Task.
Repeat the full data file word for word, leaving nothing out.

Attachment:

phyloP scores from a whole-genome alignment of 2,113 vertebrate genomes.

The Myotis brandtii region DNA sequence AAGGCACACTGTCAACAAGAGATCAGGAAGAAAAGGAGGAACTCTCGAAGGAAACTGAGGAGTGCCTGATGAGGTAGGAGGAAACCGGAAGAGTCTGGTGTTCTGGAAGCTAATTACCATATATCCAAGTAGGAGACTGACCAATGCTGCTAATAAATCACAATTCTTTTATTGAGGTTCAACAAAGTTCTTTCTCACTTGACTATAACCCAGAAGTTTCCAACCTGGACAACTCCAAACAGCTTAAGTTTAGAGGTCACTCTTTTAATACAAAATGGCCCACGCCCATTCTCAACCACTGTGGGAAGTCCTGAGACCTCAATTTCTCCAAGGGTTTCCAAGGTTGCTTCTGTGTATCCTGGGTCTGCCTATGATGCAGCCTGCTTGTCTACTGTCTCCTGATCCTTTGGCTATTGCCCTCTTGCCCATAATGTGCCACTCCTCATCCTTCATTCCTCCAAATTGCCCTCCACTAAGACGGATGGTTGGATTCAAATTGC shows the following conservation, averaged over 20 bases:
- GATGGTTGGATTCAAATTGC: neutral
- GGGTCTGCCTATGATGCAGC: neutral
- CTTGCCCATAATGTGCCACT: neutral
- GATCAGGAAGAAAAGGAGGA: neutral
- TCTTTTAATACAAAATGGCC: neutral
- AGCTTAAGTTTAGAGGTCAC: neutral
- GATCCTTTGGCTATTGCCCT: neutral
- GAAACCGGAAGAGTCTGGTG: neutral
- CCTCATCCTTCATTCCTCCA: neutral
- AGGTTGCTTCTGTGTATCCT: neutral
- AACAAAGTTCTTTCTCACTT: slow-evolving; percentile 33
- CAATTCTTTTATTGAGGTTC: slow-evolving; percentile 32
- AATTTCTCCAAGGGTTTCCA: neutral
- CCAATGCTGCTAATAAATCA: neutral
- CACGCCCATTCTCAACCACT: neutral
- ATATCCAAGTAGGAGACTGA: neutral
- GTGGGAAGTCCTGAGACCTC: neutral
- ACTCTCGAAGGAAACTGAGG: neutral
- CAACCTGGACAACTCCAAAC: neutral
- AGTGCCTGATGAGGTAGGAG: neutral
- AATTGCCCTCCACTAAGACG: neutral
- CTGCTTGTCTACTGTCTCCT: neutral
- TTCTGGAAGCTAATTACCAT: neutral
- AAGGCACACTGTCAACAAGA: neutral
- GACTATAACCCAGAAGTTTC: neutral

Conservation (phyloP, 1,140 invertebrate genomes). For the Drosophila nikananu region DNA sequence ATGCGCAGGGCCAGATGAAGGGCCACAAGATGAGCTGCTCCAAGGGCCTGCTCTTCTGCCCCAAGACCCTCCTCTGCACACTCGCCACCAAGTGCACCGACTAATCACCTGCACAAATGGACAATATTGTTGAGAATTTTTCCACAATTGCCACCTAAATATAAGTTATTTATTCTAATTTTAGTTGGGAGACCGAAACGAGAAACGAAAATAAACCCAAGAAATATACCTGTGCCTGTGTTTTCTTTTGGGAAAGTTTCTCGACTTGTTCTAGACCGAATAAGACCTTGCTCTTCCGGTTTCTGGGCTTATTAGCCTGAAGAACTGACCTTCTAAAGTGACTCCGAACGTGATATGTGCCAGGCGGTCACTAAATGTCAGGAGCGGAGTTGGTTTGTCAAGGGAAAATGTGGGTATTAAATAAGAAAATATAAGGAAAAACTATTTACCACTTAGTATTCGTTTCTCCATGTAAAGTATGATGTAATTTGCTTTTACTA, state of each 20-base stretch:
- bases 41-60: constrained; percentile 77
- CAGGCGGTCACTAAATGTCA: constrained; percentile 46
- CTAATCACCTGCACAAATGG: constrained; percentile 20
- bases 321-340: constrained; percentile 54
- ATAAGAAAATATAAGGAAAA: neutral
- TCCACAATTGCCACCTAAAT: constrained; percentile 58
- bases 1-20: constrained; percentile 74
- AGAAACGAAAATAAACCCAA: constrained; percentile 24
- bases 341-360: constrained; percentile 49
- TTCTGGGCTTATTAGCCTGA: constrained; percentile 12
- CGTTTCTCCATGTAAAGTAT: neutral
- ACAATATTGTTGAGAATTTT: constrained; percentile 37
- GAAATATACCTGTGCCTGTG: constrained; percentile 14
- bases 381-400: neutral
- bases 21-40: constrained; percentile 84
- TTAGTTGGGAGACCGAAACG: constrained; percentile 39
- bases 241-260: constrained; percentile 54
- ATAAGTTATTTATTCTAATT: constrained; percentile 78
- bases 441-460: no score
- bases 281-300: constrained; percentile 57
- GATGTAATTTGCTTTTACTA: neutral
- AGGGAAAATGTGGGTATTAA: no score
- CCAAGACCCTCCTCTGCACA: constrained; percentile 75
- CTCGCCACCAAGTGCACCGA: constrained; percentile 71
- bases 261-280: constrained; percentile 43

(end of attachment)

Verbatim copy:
phyloP scores from a whole-genome alignment of 2,113 vertebrate genomes.

The Myotis brandtii region DNA sequence AAGGCACACTGTCAACAAGAGATCAGGAAGAAAAGGAGGAACTCTCGAAGGAAACTGAGGAGTGCCTGATGAGGTAGGAGGAAACCGGAAGAGTCTGGTGTTCTGGAAGCTAATTACCATATATCCAAGTAGGAGACTGACCAATGCTGCTAATAAATCACAATTCTTTTATTGAGGTTCAACAAAGTTCTTTCTCACTTGACTATAACCCAGAAGTTTCCAACCTGGACAACTCCAAACAGCTTAAGTTTAGAGGTCACTCTTTTAATACAAAATGGCCCACGCCCATTCTCAACCACTGTGGGAAGTCCTGAGACCTCAATTTCTCCAAGGGTTTCCAAGGTTGCTTCTGTGTATCCTGGGTCTGCCTATGATGCAGCCTGCTTGTCTACTGTCTCCTGATCCTTTGGCTATTGCCCTCTTGCCCATAATGTGCCACTCCTCATCCTTCATTCCTCCAAATTGCCCTCCACTAAGACGGATGGTTGGATTCAAATTGC shows the following conservation, averaged over 20 bases:
- GATGGTTGGATTCAAATTGC: neutral
- GGGTCTGCCTATGATGCAGC: neutral
- CTTGCCCATAATGTGCCACT: neutral
- GATCAGGAAGAAAAGGAGGA: neutral
- TCTTTTAATACAAAATGGCC: neutral
- AGCTTAAGTTTAGAGGTCAC: neutral
- GATCCTTTGGCTATTGCCCT: neutral
- GAAACCGGAAGAGTCTGGTG: neutral
- CCTCATCCTTCATTCCTCCA: neutral
- AGGTTGCTTCTGTGTATCCT: neutral
- AACAAAGTTCTTTCTCACTT: slow-evolving; percentile 33
- CAATTCTTTTATTGAGGTTC: slow-evolving; percentile 32
- AATTTCTCCAAGGGTTTCCA: neutral
- CCAATGCTGCTAATAAATCA: neutral
- CACGCCCATTCTCAACCACT: neutral
- ATATCCAAGTAGGAGACTGA: neutral
- GTGGGAAGTCCTGAGACCTC: neutral
- ACTCTCGAAGGAAACTGAGG: neutral
- CAACCTGGACAACTCCAAAC: neutral
- AGTGCCTGATGAGGTAGGAG: neutral
- AATTGCCCTCCACTAAGACG: neutral
- CTGCTTGTCTACTGTCTCCT: neutral
- TTCTGGAAGCTAATTACCAT: neutral
- AAGGCACACTGTCAACAAGA: neutral
- GACTATAACCCAGAAGTTTC: neutral

Conservation (phyloP, 1,140 invertebrate genomes). For the Drosophila nikananu region DNA sequence ATGCGCAGGGCCAGATGAAGGGCCACAAGATGAGCTGCTCCAAGGGCCTGCTCTTCTGCCCCAAGACCCTCCTCTGCACACTCGCCACCAAGTGCACCGACTAATCACCTGCACAAATGGACAATATTGTTGAGAATTTTTCCACAATTGCCACCTAAATATAAGTTATTTATTCTAATTTTAGTTGGGAGACCGAAACGAGAAACGAAAATAAACCCAAGAAATATACCTGTGCCTGTGTTTTCTTTTGGGAAAGTTTCTCGACTTGTTCTAGACCGAATAAGACCTTGCTCTTCCGGTTTCTGGGCTTATTAGCCTGAAGAACTGACCTTCTAAAGTGACTCCGAACGTGATATGTGCCAGGCGGTCACTAAATGTCAGGAGCGGAGTTGGTTTGTCAAGGGAAAATGTGGGTATTAAATAAGAAAATATAAGGAAAAACTATTTACCACTTAGTATTCGTTTCTCCATGTAAAGTATGATGTAATTTGCTTTTACTA, state of each 20-base stretch:
- bases 41-60: constrained; percentile 77
- CAGGCGGTCACTAAATGTCA: constrained; percentile 46
- CTAATCACCTGCACAAATGG: constrained; percentile 20
- bases 321-340: constrained; percentile 54
- ATAAGAAAATATAAGGAAAA: neutral
- TCCACAATTGCCACCTAAAT: constrained; percentile 58
- bases 1-20: constrained; percentile 74
- AGAAACGAAAATAAACCCAA: constrained; percentile 24
- bases 341-360: constrained; percentile 49
- TTCTGGGCTTATTAGCCTGA: constrained; percentile 12
- CGTTTCTCCATGTAAAGTAT: neutral
- ACAATATTGTTGAGAATTTT: constrained; percentile 37
- GAAATATACCTGTGCCTGTG: constrained; percentile 14
- bases 381-400: neutral
- bases 21-40: constrained; percentile 84
- TTAGTTGGGAGACCGAAACG: constrained; percentile 39
- bases 241-260: constrained; percentile 54
- ATAAGTTATTTATTCTAATT: constrained; percentile 78
- bases 441-460: no score
- bases 281-300: constrained; percentile 57
- GATGTAATTTGCTTTTACTA: neutral
- AGGGAAAATGTGGGTATTAA: no score
- CCAAGACCCTCCTCTGCACA: constrained; percentile 75
- CTCGCCACCAAGTGCACCGA: constrained; percentile 71
- bases 261-280: constrained; percentile 43